A vulnerability in the encryption method used by iOS and OSX when transmitting iMessages would allow attackers to intercept messages and snoop on photos and videos, according to researchers at Johns Hopkins University today. The flaw was repaired in iOS 9.3, officially released today, and an update was also released for Mac OS X El Capitan v. 11 through v. 13.
Researchers provided some basics to the Washington Post. In the simulated attack, researchers targeted iPhones, and using an emulated Apple iCloud server, they obtained links to photos stored in iCloud sent by those phones, as well as 64-digit encryption keys.
From the Washington Post:
Although the students could not see the key’s digits, they guessed at them by a repetitive process of changing a digit or a letter in the key and sending it back to the target phone. Each time they guessed a digit correctly, the phone accepted it. They probed the phone in this way thousands of times.
“And we kept doing that,” [lead researcher and computer science professor Dr. Matthew Green] said, “until we had the key.”
According to the researchers' report, obtained by ThreatPost, the proof-of-concept attack took roughly 130,000 edits and 72 hours. An exploit to pilfer content from iMessages in-transit requires that the attacker already have have man-in-the-middle access. The vulnerability could also be used to decrypt content stored in undelivered iMessages -- which Apple stores on iCloud for up to 30 days -- but that would require that the attacker have already obtained access to the iCloud infrastructure, either via a separate exploit, or perhaps legal means like the FBI is currently pursuing.
This particular vulnerability would not help the FBI access the phone at the center of the controversy with Apple. However, Green commented to the Post:
“Even Apple, with all their skills — and they have terrific cryptographers — wasn’t able to quite get this right,” said Green, whose team of graduate students will publish a paper describing the attack as soon as Apple issues a patch. “So it scares me that we’re having this conversation about adding back doors to encryption when we can’t even get basic encryption right.”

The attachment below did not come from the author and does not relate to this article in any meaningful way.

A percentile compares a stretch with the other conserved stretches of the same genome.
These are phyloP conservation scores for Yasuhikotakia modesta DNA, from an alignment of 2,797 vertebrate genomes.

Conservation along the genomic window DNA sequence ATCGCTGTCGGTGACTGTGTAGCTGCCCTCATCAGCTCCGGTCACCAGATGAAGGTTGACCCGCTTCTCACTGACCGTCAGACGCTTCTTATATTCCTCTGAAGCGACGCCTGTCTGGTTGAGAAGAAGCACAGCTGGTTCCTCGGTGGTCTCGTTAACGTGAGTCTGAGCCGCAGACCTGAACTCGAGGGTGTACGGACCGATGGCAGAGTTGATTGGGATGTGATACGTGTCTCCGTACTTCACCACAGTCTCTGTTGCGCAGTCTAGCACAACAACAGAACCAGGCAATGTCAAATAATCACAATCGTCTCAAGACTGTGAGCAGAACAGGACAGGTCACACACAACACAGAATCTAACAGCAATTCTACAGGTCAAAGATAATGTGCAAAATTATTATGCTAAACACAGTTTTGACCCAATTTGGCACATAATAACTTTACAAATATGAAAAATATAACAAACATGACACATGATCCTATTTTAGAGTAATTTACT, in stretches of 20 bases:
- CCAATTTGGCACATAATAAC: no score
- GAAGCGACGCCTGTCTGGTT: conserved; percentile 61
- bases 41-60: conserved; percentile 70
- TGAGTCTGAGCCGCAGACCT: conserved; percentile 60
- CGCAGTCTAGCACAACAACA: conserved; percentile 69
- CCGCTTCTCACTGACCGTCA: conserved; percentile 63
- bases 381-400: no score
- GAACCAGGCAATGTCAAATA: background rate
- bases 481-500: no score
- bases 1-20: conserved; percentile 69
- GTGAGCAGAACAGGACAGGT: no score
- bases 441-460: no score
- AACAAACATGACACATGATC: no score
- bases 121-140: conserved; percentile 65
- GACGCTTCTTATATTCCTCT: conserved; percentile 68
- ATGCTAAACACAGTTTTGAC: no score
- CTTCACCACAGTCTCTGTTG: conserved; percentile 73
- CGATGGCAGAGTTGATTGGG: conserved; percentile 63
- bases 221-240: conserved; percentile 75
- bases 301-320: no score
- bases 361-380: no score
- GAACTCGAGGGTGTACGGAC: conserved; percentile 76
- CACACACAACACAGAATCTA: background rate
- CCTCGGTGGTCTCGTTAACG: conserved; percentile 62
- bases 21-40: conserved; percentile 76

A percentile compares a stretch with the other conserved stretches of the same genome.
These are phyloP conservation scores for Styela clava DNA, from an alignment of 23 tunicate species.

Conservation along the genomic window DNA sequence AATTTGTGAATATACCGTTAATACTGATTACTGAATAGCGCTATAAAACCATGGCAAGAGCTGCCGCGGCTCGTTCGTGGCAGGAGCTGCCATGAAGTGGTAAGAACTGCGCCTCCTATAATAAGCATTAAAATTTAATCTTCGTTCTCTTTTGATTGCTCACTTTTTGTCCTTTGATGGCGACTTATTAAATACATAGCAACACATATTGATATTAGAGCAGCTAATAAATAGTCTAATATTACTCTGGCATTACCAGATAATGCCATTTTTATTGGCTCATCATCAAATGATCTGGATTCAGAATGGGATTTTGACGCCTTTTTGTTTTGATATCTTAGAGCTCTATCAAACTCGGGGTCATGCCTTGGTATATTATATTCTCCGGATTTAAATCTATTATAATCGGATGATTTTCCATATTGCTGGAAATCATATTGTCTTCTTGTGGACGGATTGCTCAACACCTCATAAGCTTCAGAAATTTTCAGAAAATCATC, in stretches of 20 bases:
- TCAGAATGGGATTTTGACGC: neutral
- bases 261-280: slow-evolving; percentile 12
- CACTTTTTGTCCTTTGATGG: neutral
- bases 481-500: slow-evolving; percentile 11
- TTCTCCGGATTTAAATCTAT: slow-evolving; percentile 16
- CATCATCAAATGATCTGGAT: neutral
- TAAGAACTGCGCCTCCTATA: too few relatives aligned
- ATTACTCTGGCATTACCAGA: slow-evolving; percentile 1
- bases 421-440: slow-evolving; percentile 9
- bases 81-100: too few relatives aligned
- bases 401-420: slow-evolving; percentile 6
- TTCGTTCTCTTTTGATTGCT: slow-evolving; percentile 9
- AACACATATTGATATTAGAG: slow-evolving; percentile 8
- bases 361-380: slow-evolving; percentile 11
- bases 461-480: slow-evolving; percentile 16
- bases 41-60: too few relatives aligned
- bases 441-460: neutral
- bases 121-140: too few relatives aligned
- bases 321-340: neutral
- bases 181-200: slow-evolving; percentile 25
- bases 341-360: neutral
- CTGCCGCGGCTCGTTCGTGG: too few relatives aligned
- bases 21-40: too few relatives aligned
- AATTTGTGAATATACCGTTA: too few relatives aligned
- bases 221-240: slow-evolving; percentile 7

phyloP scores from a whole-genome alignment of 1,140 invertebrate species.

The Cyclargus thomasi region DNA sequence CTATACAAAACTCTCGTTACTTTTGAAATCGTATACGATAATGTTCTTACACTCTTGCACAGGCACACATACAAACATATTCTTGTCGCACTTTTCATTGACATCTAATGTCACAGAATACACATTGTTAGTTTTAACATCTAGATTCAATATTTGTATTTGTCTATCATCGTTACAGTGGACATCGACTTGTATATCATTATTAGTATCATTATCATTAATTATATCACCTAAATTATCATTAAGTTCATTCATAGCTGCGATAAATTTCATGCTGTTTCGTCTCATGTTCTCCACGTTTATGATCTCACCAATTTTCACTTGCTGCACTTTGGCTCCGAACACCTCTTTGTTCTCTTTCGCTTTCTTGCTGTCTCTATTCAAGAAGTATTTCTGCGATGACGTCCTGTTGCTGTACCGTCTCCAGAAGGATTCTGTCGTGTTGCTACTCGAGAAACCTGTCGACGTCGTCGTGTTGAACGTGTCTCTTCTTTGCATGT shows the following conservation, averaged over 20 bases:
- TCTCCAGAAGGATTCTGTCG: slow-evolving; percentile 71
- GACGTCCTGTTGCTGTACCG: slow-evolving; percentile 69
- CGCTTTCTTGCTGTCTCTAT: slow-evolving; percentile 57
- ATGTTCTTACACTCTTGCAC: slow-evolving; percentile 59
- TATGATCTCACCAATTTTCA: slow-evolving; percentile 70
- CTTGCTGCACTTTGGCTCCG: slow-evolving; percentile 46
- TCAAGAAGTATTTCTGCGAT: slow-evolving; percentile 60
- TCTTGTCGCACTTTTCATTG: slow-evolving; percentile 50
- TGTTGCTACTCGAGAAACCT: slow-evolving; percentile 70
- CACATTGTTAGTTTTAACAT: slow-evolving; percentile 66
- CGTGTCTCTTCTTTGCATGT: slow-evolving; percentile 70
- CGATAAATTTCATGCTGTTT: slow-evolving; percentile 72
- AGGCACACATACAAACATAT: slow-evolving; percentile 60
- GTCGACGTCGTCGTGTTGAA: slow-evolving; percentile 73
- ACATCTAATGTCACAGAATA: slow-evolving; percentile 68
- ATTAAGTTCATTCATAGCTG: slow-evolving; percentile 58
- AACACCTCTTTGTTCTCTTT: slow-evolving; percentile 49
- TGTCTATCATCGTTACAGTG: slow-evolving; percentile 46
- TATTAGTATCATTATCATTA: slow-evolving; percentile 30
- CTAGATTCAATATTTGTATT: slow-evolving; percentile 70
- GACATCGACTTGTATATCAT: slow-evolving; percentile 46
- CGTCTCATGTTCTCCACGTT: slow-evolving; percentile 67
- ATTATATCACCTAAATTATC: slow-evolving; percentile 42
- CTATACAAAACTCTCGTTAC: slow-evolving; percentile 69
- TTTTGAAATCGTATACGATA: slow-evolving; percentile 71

“This does have a parallel with the FBI vs. Apple case," says Lamar Bailey, director of security research and development for cyber security company Tripwire, "as many technologists have speculated that the FBI could access the shooter's phone, if they decide to put in the effort. For example, the secure enclave can be backed up and the CPU serial number read so that the autowipe is bypassed or the encryption can be cracked offline. This is of course undesirable for the FBI as the process takes time and money on a much different scale from what it took when Apple could simply bypass the security measures of phones."
"This finding, not surprisingly, strengthens the argument that the government does not need backdoors -- there is always buggy software to lend them access, as aptly illustrated by Green's research," says Chenxi Wang, chief strategy officer for Twistlock. "This case - FBI vs. Apple - is merely FBI's ploy to establish a legal precedent. It has very little to do with whether the agency has the ability to hack the device."